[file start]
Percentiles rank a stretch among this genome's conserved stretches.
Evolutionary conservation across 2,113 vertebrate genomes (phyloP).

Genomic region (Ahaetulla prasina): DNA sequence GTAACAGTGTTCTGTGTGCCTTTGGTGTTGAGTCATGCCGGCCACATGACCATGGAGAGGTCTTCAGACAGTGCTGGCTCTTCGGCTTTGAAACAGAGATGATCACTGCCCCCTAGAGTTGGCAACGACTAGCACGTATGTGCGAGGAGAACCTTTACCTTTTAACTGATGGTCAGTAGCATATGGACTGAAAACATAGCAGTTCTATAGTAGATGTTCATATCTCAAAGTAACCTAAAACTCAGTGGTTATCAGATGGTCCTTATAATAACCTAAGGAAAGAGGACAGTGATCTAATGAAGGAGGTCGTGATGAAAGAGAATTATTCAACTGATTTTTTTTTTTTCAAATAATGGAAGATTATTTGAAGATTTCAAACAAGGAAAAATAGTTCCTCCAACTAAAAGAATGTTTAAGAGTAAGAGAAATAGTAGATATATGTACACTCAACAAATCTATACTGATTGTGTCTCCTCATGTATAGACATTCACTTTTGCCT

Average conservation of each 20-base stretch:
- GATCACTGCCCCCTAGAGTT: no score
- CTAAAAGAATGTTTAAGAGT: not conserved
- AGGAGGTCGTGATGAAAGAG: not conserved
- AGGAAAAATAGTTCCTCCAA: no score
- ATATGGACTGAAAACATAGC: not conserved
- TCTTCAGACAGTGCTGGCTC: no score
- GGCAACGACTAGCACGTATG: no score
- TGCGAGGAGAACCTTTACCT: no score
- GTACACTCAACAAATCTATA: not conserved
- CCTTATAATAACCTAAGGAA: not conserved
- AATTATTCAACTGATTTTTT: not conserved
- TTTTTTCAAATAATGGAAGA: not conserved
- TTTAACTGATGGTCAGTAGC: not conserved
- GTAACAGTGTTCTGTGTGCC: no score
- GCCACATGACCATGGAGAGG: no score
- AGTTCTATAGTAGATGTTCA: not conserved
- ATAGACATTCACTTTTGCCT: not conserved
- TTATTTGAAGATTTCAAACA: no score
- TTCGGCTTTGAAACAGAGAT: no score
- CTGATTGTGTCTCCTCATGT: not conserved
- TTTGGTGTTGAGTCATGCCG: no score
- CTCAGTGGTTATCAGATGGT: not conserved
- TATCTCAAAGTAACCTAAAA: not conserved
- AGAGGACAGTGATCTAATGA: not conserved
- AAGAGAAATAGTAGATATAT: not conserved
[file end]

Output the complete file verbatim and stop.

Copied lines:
Percentiles rank a stretch among this genome's conserved stretches.
Evolutionary conservation across 2,113 vertebrate genomes (phyloP).

Genomic region (Ahaetulla prasina): DNA sequence GTAACAGTGTTCTGTGTGCCTTTGGTGTTGAGTCATGCCGGCCACATGACCATGGAGAGGTCTTCAGACAGTGCTGGCTCTTCGGCTTTGAAACAGAGATGATCACTGCCCCCTAGAGTTGGCAACGACTAGCACGTATGTGCGAGGAGAACCTTTACCTTTTAACTGATGGTCAGTAGCATATGGACTGAAAACATAGCAGTTCTATAGTAGATGTTCATATCTCAAAGTAACCTAAAACTCAGTGGTTATCAGATGGTCCTTATAATAACCTAAGGAAAGAGGACAGTGATCTAATGAAGGAGGTCGTGATGAAAGAGAATTATTCAACTGATTTTTTTTTTTTCAAATAATGGAAGATTATTTGAAGATTTCAAACAAGGAAAAATAGTTCCTCCAACTAAAAGAATGTTTAAGAGTAAGAGAAATAGTAGATATATGTACACTCAACAAATCTATACTGATTGTGTCTCCTCATGTATAGACATTCACTTTTGCCT

Average conservation of each 20-base stretch:
- GATCACTGCCCCCTAGAGTT: no score
- CTAAAAGAATGTTTAAGAGT: not conserved
- AGGAGGTCGTGATGAAAGAG: not conserved
- AGGAAAAATAGTTCCTCCAA: no score
- ATATGGACTGAAAACATAGC: not conserved
- TCTTCAGACAGTGCTGGCTC: no score
- GGCAACGACTAGCACGTATG: no score
- TGCGAGGAGAACCTTTACCT: no score
- GTACACTCAACAAATCTATA: not conserved
- CCTTATAATAACCTAAGGAA: not conserved
- AATTATTCAACTGATTTTTT: not conserved
- TTTTTTCAAATAATGGAAGA: not conserved
- TTTAACTGATGGTCAGTAGC: not conserved
- GTAACAGTGTTCTGTGTGCC: no score
- GCCACATGACCATGGAGAGG: no score
- AGTTCTATAGTAGATGTTCA: not conserved
- ATAGACATTCACTTTTGCCT: not conserved
- TTATTTGAAGATTTCAAACA: no score
- TTCGGCTTTGAAACAGAGAT: no score
- CTGATTGTGTCTCCTCATGT: not conserved
- TTTGGTGTTGAGTCATGCCG: no score
- CTCAGTGGTTATCAGATGGT: not conserved
- TATCTCAAAGTAACCTAAAA: not conserved
- AGAGGACAGTGATCTAATGA: not conserved
- AAGAGAAATAGTAGATATAT: not conserved